*Jama* is a basic linear algebra package for Java. The classes in this package enable the construction and manipulation of real, dense matrices. Jama is sufficient enough to provide functionality for routine problems and packaged in a way that is natural and understandable to non-experts. It is intended to serve as the standard matrix class for Java and will be proposed as such to the Java Grande Forum, which represents those from academia and corporations drafting proposals to Sun on Java APIs for scientific and engineering applications. Jama was developed by the National Institute of Standards and Technology (NIST) and The MathWorks Inc.. It is available for free download.

The Jama package has six classes:

- Matrix
- CholeskyDecomposition
- LUDecomposition
- QRDecomposition
- SingularValueDecomposition
- EigenvalueDecomposition

The Matrix class provides the fundamental operations of numerical linear algebra. Various constructors create matrices from two-dimensional arrays of double-precision floating point numbers. Various gets and sets provide access to submatrices and matrix elements. The basic arithmetic operations include matrix addition and multiplication, matrix norms and selected element-by-element array operations. In this tutorial , we discuss matrix operations using ** Jama**.

*Jamlab* (Java Matrix Laboratory) is my own developed Java matrix package, which is based on the functionality of the popular scientific and engineering language called *MatLab* from MathWorks. *Jamlab* is my own attempt to write or translate functions written in *MatLab* to a *Java* version. This package contain classes that are subclassed from class Matrix of the package *Jama*. There are currently six classes in *Jamlab*:

- Jdatafun
- Jelfun
- Jelmat
- RowColumnIndex
- Polyfit
- Polyval

*Jamlab* is not yet complete -- a full version will be available for free download in the future. The reader is encouraged to download *Jama* and *Jamlab* prior to continuing on to the next part of the series.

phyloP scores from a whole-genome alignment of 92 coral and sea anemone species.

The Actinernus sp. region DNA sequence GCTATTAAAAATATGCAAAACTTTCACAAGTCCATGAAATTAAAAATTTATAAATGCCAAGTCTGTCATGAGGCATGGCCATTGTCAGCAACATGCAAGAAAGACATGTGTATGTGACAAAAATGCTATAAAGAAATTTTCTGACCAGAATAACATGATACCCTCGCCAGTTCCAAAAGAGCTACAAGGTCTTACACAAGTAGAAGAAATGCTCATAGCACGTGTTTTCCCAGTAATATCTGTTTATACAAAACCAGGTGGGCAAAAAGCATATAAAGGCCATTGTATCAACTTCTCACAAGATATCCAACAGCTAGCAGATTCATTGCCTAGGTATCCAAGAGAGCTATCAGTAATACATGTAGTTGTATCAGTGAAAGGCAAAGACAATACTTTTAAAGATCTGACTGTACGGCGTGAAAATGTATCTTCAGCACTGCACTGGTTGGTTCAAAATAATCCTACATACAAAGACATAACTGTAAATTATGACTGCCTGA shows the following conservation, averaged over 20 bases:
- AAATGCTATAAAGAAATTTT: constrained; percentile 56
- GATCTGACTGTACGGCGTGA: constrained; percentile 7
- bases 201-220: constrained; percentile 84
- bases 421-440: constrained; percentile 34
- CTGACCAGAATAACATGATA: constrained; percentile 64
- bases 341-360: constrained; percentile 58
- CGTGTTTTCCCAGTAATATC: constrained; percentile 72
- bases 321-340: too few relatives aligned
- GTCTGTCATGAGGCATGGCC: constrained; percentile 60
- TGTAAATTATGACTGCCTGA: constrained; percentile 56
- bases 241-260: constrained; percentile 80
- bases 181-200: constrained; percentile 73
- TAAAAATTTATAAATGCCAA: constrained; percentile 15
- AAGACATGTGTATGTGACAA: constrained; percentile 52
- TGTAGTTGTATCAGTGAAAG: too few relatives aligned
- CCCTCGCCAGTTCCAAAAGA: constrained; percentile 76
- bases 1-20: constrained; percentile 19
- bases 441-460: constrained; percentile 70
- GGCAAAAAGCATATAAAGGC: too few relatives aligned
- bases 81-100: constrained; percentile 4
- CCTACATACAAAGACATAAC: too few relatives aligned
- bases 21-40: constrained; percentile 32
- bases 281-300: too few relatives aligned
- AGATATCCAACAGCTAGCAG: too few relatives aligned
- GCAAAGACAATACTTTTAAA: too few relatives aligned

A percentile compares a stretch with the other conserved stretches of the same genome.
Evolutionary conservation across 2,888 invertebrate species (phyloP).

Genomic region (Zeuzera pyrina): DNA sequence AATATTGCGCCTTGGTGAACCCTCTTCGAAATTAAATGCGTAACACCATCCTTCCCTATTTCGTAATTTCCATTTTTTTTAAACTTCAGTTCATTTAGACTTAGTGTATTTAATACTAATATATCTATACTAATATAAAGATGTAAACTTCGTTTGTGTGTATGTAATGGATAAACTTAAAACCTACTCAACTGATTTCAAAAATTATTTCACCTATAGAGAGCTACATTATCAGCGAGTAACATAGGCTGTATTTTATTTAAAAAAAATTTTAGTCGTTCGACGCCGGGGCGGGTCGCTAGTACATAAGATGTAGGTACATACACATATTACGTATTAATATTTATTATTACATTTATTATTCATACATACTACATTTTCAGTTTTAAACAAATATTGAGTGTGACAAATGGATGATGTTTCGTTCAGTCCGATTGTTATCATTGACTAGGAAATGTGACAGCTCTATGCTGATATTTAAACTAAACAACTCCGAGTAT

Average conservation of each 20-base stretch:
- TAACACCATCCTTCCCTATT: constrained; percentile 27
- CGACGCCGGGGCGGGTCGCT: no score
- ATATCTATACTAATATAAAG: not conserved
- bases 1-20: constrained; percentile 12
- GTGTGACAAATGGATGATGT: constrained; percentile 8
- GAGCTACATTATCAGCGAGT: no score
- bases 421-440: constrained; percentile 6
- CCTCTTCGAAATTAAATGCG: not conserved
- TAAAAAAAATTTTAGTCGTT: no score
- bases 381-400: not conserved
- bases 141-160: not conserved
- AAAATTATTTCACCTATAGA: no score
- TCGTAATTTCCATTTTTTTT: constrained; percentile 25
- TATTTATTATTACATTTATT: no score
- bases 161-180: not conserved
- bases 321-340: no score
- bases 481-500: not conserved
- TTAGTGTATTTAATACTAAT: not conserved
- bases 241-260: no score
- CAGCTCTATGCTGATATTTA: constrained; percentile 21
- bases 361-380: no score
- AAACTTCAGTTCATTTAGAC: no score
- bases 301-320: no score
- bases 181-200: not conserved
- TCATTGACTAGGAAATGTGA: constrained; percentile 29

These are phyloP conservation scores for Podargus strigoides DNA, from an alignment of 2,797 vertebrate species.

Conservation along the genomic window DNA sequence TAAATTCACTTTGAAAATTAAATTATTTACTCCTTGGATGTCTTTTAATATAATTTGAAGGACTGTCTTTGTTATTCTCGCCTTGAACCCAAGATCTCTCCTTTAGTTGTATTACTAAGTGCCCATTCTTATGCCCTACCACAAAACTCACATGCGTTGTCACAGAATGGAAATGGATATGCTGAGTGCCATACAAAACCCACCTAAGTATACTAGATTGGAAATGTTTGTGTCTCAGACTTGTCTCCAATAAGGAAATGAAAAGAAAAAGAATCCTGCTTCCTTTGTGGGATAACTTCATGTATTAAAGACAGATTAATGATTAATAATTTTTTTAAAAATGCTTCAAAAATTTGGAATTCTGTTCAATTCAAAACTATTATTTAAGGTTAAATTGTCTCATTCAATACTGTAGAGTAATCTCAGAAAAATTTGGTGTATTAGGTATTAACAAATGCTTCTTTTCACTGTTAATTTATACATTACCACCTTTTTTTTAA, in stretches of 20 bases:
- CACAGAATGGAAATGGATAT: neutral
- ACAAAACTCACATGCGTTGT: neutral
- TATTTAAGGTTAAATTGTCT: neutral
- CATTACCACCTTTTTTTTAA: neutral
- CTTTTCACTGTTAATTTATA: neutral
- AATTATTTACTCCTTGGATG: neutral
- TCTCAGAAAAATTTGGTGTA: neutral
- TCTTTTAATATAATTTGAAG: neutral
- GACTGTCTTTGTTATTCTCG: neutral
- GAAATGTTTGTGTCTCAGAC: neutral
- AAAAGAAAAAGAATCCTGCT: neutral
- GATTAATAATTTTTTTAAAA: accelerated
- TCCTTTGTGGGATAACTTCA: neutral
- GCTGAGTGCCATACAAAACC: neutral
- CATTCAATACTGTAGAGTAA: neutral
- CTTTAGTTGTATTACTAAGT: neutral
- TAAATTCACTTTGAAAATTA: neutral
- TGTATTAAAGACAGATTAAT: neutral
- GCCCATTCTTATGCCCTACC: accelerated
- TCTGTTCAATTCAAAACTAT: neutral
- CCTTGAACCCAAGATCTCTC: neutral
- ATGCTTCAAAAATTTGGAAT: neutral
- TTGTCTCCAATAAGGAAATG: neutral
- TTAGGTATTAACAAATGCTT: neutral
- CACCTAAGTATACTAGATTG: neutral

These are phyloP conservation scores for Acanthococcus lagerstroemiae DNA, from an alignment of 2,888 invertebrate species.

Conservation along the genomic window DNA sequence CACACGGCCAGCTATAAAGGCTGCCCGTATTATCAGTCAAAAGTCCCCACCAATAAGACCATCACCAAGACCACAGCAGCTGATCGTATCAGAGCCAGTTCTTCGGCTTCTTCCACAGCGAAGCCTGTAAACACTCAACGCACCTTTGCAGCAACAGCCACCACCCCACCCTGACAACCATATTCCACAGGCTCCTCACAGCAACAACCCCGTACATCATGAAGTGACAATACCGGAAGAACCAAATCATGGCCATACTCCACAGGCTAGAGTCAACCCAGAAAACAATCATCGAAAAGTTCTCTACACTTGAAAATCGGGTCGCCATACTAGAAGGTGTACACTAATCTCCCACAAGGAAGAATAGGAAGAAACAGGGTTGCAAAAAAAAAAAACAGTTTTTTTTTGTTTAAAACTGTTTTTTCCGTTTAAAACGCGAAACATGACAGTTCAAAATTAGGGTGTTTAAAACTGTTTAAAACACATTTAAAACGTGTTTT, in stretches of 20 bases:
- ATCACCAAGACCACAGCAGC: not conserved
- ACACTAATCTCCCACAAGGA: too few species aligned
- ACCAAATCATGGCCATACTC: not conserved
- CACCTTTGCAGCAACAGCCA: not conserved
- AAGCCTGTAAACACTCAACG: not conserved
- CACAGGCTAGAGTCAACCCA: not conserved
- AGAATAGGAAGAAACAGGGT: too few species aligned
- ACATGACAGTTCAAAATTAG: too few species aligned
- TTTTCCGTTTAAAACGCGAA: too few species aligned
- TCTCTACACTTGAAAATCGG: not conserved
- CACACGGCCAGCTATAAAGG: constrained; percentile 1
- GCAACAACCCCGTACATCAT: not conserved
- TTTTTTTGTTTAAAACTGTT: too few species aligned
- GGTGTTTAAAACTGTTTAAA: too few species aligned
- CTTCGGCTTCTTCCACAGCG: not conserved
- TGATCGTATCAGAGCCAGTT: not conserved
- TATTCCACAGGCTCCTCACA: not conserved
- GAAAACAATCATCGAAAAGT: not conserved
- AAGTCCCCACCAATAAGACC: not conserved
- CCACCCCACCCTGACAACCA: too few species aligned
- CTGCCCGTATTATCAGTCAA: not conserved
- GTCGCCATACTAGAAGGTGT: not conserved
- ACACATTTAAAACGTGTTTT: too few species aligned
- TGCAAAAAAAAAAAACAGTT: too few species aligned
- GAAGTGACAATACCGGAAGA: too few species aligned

Download ** Jama** and

*Jamlab**and*

**.***Jamlab documentation*

#### References

*Java for Engineers and Scientists*by Stephen J. Chapman, Prentice Hall, 1999.*Introductory Java for Scientists and Engineers*by Richard J. Davies, Addison-Wesley Pub. Co., 1999.*Applied Numerical Analysis (Sixth Edition)*by Curtis F. Gerald and Patrick O. Wheatly, Addison-Wesley Pub. Co., 1999.*Linear Algebra and Its Applications (Second Edition)*, by David C. Lay, Addison-Wesley Pub. Co.*Numerical Recipes in Fortran 77, the Art of Scientific Computing (Volume 1)*by William H. Press, Saul A. Teukolsky, William T. Vetterling, and Brian P. Flannery, Cambridge University Press, 1997.*Mastering MATLAB 5: A Comprehensive Tutorial and Reference*by Duane Hanselman and Bruce Littlefield, Prentice Hall, 1997.*Advanced Mathematics and Mechanics Applications using MATLAB*by Louis H. Turcotte and Howard B. Wilson, CRC Press, 1998.

#### Related Articles

- Java as a Scientific Programming Language (Part 1): More Issues for Scientific Programming in Java
- Scientific Computing in Java (Part 2): Writing Scientific Programs in Java
- Using Java in Scientific Research: An Introduction

#### About the Author

*Sione Palu is a Java developer at Datacom in Auckland, New Zealand, currently involved in a Web application development project. Palu graduated from the University of Auckland, New Zealand, double majoring in mathematics and computer science. He has a personal interest in applying Java and mathematics in the fields of mathematical modeling and simulations, expert systems, neural and soft computation, wavelets, digital signal processing, and control systems.*

*This article was originally published on May 9, 2001*